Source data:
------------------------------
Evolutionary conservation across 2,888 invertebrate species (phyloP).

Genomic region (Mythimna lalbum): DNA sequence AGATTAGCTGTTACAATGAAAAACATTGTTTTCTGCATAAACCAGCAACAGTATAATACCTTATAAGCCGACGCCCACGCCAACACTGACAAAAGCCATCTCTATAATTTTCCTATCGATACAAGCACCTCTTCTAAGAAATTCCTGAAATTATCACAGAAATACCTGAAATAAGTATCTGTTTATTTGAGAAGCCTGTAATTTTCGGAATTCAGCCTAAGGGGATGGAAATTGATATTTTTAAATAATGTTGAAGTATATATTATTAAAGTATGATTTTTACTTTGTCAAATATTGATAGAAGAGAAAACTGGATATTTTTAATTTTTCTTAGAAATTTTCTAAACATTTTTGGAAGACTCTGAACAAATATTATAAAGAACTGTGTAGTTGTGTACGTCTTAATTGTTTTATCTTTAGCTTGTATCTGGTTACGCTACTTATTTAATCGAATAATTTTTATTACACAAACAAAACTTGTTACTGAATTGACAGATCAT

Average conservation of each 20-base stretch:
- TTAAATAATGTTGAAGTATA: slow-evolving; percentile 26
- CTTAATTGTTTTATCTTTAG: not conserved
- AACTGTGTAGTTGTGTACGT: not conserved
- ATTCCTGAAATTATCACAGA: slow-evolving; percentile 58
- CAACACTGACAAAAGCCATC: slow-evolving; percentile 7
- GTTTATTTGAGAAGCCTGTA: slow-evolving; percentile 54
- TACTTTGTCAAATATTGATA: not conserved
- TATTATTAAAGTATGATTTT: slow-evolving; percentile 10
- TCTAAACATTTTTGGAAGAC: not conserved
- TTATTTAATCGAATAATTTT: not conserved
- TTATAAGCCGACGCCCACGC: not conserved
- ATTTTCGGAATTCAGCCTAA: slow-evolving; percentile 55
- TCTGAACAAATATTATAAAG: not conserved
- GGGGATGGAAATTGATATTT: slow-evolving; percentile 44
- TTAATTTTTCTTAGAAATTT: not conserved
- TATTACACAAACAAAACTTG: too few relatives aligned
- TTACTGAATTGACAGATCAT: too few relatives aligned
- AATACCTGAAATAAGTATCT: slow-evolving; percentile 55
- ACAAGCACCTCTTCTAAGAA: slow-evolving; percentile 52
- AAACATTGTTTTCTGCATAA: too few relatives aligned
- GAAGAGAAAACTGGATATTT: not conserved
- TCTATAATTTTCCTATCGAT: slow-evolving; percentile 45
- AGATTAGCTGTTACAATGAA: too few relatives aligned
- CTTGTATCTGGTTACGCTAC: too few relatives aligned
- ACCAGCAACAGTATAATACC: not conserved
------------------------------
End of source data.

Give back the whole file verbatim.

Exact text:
Evolutionary conservation across 2,888 invertebrate species (phyloP).

Genomic region (Mythimna lalbum): DNA sequence AGATTAGCTGTTACAATGAAAAACATTGTTTTCTGCATAAACCAGCAACAGTATAATACCTTATAAGCCGACGCCCACGCCAACACTGACAAAAGCCATCTCTATAATTTTCCTATCGATACAAGCACCTCTTCTAAGAAATTCCTGAAATTATCACAGAAATACCTGAAATAAGTATCTGTTTATTTGAGAAGCCTGTAATTTTCGGAATTCAGCCTAAGGGGATGGAAATTGATATTTTTAAATAATGTTGAAGTATATATTATTAAAGTATGATTTTTACTTTGTCAAATATTGATAGAAGAGAAAACTGGATATTTTTAATTTTTCTTAGAAATTTTCTAAACATTTTTGGAAGACTCTGAACAAATATTATAAAGAACTGTGTAGTTGTGTACGTCTTAATTGTTTTATCTTTAGCTTGTATCTGGTTACGCTACTTATTTAATCGAATAATTTTTATTACACAAACAAAACTTGTTACTGAATTGACAGATCAT

Average conservation of each 20-base stretch:
- TTAAATAATGTTGAAGTATA: slow-evolving; percentile 26
- CTTAATTGTTTTATCTTTAG: not conserved
- AACTGTGTAGTTGTGTACGT: not conserved
- ATTCCTGAAATTATCACAGA: slow-evolving; percentile 58
- CAACACTGACAAAAGCCATC: slow-evolving; percentile 7
- GTTTATTTGAGAAGCCTGTA: slow-evolving; percentile 54
- TACTTTGTCAAATATTGATA: not conserved
- TATTATTAAAGTATGATTTT: slow-evolving; percentile 10
- TCTAAACATTTTTGGAAGAC: not conserved
- TTATTTAATCGAATAATTTT: not conserved
- TTATAAGCCGACGCCCACGC: not conserved
- ATTTTCGGAATTCAGCCTAA: slow-evolving; percentile 55
- TCTGAACAAATATTATAAAG: not conserved
- GGGGATGGAAATTGATATTT: slow-evolving; percentile 44
- TTAATTTTTCTTAGAAATTT: not conserved
- TATTACACAAACAAAACTTG: too few relatives aligned
- TTACTGAATTGACAGATCAT: too few relatives aligned
- AATACCTGAAATAAGTATCT: slow-evolving; percentile 55
- ACAAGCACCTCTTCTAAGAA: slow-evolving; percentile 52
- AAACATTGTTTTCTGCATAA: too few relatives aligned
- GAAGAGAAAACTGGATATTT: not conserved
- TCTATAATTTTCCTATCGAT: slow-evolving; percentile 45
- AGATTAGCTGTTACAATGAA: too few relatives aligned
- CTTGTATCTGGTTACGCTAC: too few relatives aligned
- ACCAGCAACAGTATAATACC: not conserved